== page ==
It will interesting to see how The Wacom works on wireless. Affinity have a few of them in the office and they said lag is not an issue with Affinity software. I guess this would be more about whether the drivers are buggy.

 

As long as tilt and pressure work, it should be fine.

 

Finally, I really appreciate your good advice, and have taken it.

 

What do you think?

 

Michael


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AD 1.7.1, AP 1.7.1;Hhave ADW, Serif PagePlus X8 and X9 on an old PC
iMac Retina 5K, 27 inch, Late 2015, 3.2Ghz i5, 8GB 1867Mhz DDR3, AMD Radeon R9 M380 2GB; 1TB HDD, macOS Mojave 10.14.5

Wacom Intuos 5 Pro (wireless - without lagging).

Visit my site: TechniSmart (when I ever find time to work on it)

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The vendor for the refurbished Wacom stuck it on back order, so I cancelled it and got this Wacom on  ebay.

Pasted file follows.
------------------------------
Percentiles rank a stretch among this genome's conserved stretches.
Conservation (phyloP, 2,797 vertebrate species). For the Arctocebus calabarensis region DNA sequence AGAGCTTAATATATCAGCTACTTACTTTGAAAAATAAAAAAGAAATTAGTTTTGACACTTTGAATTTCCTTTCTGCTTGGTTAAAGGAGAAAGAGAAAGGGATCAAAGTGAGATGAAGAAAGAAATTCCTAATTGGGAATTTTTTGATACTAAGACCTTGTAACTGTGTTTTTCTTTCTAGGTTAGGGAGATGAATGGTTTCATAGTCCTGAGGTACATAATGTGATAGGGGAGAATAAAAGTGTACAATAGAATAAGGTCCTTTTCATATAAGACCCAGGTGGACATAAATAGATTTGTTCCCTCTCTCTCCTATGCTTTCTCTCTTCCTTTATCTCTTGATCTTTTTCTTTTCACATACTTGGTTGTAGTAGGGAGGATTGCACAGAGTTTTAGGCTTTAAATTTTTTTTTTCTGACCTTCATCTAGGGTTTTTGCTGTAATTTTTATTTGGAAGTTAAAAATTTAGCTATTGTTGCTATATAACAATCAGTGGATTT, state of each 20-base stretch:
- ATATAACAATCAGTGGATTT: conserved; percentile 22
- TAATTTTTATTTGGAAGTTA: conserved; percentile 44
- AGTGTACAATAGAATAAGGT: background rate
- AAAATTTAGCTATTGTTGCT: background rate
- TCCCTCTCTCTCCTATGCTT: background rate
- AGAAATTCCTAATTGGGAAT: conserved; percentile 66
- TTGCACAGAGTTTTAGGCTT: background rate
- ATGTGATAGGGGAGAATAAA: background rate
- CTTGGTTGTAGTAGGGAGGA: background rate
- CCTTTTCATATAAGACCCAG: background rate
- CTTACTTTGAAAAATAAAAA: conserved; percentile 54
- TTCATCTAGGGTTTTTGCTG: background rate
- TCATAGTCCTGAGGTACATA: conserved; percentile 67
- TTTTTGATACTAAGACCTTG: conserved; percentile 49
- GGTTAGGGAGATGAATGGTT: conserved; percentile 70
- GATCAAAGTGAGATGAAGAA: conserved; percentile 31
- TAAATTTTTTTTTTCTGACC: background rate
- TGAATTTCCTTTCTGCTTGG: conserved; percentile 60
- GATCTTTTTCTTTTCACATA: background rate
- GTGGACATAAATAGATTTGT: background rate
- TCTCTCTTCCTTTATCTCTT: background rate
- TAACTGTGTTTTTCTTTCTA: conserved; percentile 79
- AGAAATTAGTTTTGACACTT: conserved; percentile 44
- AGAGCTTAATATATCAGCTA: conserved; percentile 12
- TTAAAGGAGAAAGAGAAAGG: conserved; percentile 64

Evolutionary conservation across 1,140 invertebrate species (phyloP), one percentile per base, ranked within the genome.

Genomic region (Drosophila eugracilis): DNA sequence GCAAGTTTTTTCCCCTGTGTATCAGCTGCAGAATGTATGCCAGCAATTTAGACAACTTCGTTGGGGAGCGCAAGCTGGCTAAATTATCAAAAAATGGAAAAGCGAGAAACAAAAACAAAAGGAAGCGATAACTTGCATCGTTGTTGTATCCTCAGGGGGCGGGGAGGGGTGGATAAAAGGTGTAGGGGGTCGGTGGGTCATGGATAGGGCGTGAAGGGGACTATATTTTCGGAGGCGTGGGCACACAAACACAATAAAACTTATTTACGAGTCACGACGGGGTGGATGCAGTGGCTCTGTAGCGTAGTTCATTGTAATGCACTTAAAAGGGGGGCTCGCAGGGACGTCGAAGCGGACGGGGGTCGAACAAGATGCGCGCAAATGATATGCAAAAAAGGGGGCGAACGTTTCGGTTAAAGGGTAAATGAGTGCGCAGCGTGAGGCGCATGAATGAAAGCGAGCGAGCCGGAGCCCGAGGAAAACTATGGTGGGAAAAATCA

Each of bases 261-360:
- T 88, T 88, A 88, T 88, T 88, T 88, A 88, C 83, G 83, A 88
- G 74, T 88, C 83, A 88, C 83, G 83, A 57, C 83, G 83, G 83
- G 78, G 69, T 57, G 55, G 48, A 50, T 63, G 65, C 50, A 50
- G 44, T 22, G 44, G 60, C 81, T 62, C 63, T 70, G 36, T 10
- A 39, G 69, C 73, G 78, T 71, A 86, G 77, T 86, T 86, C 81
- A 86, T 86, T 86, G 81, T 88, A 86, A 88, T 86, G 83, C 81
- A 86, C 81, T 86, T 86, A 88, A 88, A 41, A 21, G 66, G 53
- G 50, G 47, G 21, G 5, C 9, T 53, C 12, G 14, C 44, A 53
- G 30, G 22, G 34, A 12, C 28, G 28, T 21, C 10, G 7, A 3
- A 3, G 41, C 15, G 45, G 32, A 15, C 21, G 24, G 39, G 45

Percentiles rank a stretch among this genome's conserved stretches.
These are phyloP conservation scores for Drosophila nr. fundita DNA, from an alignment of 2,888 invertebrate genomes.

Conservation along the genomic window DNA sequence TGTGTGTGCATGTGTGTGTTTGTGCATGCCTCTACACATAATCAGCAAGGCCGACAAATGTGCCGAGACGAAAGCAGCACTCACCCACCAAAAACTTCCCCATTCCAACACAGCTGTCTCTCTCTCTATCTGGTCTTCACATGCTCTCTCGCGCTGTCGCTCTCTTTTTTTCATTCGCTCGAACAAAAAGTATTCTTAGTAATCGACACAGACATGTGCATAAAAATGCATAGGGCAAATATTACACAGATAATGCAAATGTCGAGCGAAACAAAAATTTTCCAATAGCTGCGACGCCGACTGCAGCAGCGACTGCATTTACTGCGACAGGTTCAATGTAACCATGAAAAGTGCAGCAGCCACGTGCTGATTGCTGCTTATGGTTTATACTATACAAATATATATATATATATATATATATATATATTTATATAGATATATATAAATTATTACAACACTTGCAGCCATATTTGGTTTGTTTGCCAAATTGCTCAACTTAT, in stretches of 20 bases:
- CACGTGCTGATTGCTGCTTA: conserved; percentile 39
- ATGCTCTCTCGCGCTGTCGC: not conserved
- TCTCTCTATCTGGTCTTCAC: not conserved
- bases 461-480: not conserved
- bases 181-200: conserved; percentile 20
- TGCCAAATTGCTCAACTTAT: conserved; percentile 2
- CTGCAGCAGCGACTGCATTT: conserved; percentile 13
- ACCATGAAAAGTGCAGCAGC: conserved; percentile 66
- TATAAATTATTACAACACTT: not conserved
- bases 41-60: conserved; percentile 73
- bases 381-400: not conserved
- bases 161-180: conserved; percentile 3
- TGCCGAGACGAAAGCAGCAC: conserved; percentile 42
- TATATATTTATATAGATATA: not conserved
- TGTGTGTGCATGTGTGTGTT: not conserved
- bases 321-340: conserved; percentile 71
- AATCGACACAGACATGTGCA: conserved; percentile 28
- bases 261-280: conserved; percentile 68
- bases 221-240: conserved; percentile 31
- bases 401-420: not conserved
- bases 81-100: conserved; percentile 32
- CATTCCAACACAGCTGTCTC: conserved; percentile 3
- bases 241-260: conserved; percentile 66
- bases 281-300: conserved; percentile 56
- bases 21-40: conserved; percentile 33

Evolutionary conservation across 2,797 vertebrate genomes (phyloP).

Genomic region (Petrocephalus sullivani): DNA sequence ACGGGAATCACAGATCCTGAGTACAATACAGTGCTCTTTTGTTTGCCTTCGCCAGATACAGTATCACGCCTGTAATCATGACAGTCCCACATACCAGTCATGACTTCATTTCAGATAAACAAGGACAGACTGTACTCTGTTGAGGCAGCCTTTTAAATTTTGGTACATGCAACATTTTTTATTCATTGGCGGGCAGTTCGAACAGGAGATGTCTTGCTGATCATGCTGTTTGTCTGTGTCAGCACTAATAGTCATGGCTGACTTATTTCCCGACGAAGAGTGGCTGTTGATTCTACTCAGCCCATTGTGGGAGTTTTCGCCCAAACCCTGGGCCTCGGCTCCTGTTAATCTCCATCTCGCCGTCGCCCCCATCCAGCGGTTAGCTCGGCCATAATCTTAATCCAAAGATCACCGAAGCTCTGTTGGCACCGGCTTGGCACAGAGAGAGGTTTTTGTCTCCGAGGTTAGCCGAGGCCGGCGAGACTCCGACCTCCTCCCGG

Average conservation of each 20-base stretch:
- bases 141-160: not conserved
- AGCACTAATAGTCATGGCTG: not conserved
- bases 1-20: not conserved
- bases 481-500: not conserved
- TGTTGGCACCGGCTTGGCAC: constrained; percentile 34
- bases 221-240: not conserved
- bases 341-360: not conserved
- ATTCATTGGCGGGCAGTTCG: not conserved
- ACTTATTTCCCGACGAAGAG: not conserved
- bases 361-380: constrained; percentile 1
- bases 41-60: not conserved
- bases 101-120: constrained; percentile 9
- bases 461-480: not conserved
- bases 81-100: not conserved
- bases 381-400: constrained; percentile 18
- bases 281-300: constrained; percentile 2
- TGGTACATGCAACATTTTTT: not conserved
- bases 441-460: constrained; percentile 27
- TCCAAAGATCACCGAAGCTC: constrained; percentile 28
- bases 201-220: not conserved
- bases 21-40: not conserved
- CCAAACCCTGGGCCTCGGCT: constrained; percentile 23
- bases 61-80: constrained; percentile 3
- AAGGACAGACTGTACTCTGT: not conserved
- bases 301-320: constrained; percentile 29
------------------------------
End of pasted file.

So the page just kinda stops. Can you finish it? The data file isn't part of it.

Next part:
Did you have a particular reason for using a shortened URL for your link, Michael? Many users are wary of such things, and since only the word "Wacom" is displayed in your post it doesn't really matter how long the full URL is.

 

Wacom Intuos Pro 5 Touch Tablet with Charger & Pen (Wireless)


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Affinity Designer/Photo/Publisher 1.7.2.471 • Windows 10 Home (4th gen Core i3 CPU)
Affinity Photo for iPad 1.7.2.153 • Designer for iPad 1.7.2.6 • iOS 12.4.1 (iPad Air 2)

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Did you have a particular reason for using a shortened URL for your link, Michael? Many users are wary of such things, and since only the word "Wacom" is displayed in your post it doesn't really matter how long the full URL is.